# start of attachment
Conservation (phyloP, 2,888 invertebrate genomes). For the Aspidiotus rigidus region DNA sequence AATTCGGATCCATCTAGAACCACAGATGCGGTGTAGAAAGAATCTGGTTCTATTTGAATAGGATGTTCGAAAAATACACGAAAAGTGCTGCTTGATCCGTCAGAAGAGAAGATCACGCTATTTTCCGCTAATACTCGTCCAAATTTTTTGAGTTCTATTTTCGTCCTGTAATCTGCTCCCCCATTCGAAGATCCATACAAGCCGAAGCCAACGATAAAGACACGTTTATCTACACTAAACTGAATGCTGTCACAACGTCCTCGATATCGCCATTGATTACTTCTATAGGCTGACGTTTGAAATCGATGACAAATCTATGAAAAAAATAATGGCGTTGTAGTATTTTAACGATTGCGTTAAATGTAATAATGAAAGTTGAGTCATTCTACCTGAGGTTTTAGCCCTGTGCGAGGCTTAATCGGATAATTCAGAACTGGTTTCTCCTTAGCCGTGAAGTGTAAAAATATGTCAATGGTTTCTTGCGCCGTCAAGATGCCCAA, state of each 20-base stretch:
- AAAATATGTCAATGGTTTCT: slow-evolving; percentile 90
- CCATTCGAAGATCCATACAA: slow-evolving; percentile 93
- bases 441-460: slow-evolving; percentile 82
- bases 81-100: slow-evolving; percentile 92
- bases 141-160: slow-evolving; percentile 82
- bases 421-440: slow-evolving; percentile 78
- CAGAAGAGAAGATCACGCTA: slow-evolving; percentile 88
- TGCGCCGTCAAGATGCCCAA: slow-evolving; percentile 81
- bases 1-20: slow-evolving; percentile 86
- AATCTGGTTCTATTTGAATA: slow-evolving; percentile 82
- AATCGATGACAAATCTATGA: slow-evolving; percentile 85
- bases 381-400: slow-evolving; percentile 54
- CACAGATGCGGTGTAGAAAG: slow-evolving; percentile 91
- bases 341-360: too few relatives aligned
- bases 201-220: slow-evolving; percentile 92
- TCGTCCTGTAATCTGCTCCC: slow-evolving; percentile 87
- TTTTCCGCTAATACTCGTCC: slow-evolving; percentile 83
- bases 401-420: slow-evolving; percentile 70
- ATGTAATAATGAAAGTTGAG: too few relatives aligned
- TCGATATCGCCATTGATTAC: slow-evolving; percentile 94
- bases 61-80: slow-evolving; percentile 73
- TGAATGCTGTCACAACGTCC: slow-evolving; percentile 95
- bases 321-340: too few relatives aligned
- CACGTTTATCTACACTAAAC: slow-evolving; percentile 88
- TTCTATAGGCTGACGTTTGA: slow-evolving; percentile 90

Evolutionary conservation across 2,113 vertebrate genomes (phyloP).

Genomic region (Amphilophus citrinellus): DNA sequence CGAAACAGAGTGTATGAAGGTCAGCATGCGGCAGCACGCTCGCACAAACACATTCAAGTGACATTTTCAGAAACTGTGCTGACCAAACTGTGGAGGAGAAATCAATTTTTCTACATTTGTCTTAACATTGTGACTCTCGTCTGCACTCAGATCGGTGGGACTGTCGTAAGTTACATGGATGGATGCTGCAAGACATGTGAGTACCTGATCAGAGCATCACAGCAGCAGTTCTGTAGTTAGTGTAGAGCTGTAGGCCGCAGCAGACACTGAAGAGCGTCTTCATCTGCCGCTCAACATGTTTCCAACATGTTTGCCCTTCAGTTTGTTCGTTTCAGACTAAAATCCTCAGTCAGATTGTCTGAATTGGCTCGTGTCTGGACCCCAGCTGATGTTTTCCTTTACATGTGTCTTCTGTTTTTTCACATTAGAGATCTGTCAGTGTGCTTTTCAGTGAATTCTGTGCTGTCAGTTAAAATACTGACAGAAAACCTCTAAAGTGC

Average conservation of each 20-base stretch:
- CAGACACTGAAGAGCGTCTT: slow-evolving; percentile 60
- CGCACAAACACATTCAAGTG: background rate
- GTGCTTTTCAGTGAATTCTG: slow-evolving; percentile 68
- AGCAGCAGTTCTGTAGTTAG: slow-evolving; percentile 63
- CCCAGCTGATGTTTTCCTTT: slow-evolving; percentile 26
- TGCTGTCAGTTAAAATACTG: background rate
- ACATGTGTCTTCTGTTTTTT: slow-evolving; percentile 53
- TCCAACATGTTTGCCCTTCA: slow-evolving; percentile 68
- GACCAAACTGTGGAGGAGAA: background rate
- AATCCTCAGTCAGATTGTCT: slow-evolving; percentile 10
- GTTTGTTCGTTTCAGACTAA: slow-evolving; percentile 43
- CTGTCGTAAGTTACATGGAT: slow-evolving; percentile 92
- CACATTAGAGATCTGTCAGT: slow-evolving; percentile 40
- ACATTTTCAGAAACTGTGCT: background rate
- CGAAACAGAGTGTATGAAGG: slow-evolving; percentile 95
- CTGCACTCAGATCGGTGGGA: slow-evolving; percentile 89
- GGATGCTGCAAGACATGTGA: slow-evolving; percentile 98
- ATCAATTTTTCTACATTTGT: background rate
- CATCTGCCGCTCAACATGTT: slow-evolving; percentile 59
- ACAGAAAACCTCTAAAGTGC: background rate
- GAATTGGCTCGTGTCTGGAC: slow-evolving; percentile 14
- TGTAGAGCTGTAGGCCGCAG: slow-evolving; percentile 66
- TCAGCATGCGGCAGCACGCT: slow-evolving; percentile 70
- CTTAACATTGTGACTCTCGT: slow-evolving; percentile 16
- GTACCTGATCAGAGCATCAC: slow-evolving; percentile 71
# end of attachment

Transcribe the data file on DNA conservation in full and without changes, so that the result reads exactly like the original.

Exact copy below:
Conservation (phyloP, 2,888 invertebrate genomes). For the Aspidiotus rigidus region DNA sequence AATTCGGATCCATCTAGAACCACAGATGCGGTGTAGAAAGAATCTGGTTCTATTTGAATAGGATGTTCGAAAAATACACGAAAAGTGCTGCTTGATCCGTCAGAAGAGAAGATCACGCTATTTTCCGCTAATACTCGTCCAAATTTTTTGAGTTCTATTTTCGTCCTGTAATCTGCTCCCCCATTCGAAGATCCATACAAGCCGAAGCCAACGATAAAGACACGTTTATCTACACTAAACTGAATGCTGTCACAACGTCCTCGATATCGCCATTGATTACTTCTATAGGCTGACGTTTGAAATCGATGACAAATCTATGAAAAAAATAATGGCGTTGTAGTATTTTAACGATTGCGTTAAATGTAATAATGAAAGTTGAGTCATTCTACCTGAGGTTTTAGCCCTGTGCGAGGCTTAATCGGATAATTCAGAACTGGTTTCTCCTTAGCCGTGAAGTGTAAAAATATGTCAATGGTTTCTTGCGCCGTCAAGATGCCCAA, state of each 20-base stretch:
- AAAATATGTCAATGGTTTCT: slow-evolving; percentile 90
- CCATTCGAAGATCCATACAA: slow-evolving; percentile 93
- bases 441-460: slow-evolving; percentile 82
- bases 81-100: slow-evolving; percentile 92
- bases 141-160: slow-evolving; percentile 82
- bases 421-440: slow-evolving; percentile 78
- CAGAAGAGAAGATCACGCTA: slow-evolving; percentile 88
- TGCGCCGTCAAGATGCCCAA: slow-evolving; percentile 81
- bases 1-20: slow-evolving; percentile 86
- AATCTGGTTCTATTTGAATA: slow-evolving; percentile 82
- AATCGATGACAAATCTATGA: slow-evolving; percentile 85
- bases 381-400: slow-evolving; percentile 54
- CACAGATGCGGTGTAGAAAG: slow-evolving; percentile 91
- bases 341-360: too few relatives aligned
- bases 201-220: slow-evolving; percentile 92
- TCGTCCTGTAATCTGCTCCC: slow-evolving; percentile 87
- TTTTCCGCTAATACTCGTCC: slow-evolving; percentile 83
- bases 401-420: slow-evolving; percentile 70
- ATGTAATAATGAAAGTTGAG: too few relatives aligned
- TCGATATCGCCATTGATTAC: slow-evolving; percentile 94
- bases 61-80: slow-evolving; percentile 73
- TGAATGCTGTCACAACGTCC: slow-evolving; percentile 95
- bases 321-340: too few relatives aligned
- CACGTTTATCTACACTAAAC: slow-evolving; percentile 88
- TTCTATAGGCTGACGTTTGA: slow-evolving; percentile 90

Evolutionary conservation across 2,113 vertebrate genomes (phyloP).

Genomic region (Amphilophus citrinellus): DNA sequence CGAAACAGAGTGTATGAAGGTCAGCATGCGGCAGCACGCTCGCACAAACACATTCAAGTGACATTTTCAGAAACTGTGCTGACCAAACTGTGGAGGAGAAATCAATTTTTCTACATTTGTCTTAACATTGTGACTCTCGTCTGCACTCAGATCGGTGGGACTGTCGTAAGTTACATGGATGGATGCTGCAAGACATGTGAGTACCTGATCAGAGCATCACAGCAGCAGTTCTGTAGTTAGTGTAGAGCTGTAGGCCGCAGCAGACACTGAAGAGCGTCTTCATCTGCCGCTCAACATGTTTCCAACATGTTTGCCCTTCAGTTTGTTCGTTTCAGACTAAAATCCTCAGTCAGATTGTCTGAATTGGCTCGTGTCTGGACCCCAGCTGATGTTTTCCTTTACATGTGTCTTCTGTTTTTTCACATTAGAGATCTGTCAGTGTGCTTTTCAGTGAATTCTGTGCTGTCAGTTAAAATACTGACAGAAAACCTCTAAAGTGC

Average conservation of each 20-base stretch:
- CAGACACTGAAGAGCGTCTT: slow-evolving; percentile 60
- CGCACAAACACATTCAAGTG: background rate
- GTGCTTTTCAGTGAATTCTG: slow-evolving; percentile 68
- AGCAGCAGTTCTGTAGTTAG: slow-evolving; percentile 63
- CCCAGCTGATGTTTTCCTTT: slow-evolving; percentile 26
- TGCTGTCAGTTAAAATACTG: background rate
- ACATGTGTCTTCTGTTTTTT: slow-evolving; percentile 53
- TCCAACATGTTTGCCCTTCA: slow-evolving; percentile 68
- GACCAAACTGTGGAGGAGAA: background rate
- AATCCTCAGTCAGATTGTCT: slow-evolving; percentile 10
- GTTTGTTCGTTTCAGACTAA: slow-evolving; percentile 43
- CTGTCGTAAGTTACATGGAT: slow-evolving; percentile 92
- CACATTAGAGATCTGTCAGT: slow-evolving; percentile 40
- ACATTTTCAGAAACTGTGCT: background rate
- CGAAACAGAGTGTATGAAGG: slow-evolving; percentile 95
- CTGCACTCAGATCGGTGGGA: slow-evolving; percentile 89
- GGATGCTGCAAGACATGTGA: slow-evolving; percentile 98
- ATCAATTTTTCTACATTTGT: background rate
- CATCTGCCGCTCAACATGTT: slow-evolving; percentile 59
- ACAGAAAACCTCTAAAGTGC: background rate
- GAATTGGCTCGTGTCTGGAC: slow-evolving; percentile 14
- TGTAGAGCTGTAGGCCGCAG: slow-evolving; percentile 66
- TCAGCATGCGGCAGCACGCT: slow-evolving; percentile 70
- CTTAACATTGTGACTCTCGT: slow-evolving; percentile 16
- GTACCTGATCAGAGCATCAC: slow-evolving; percentile 71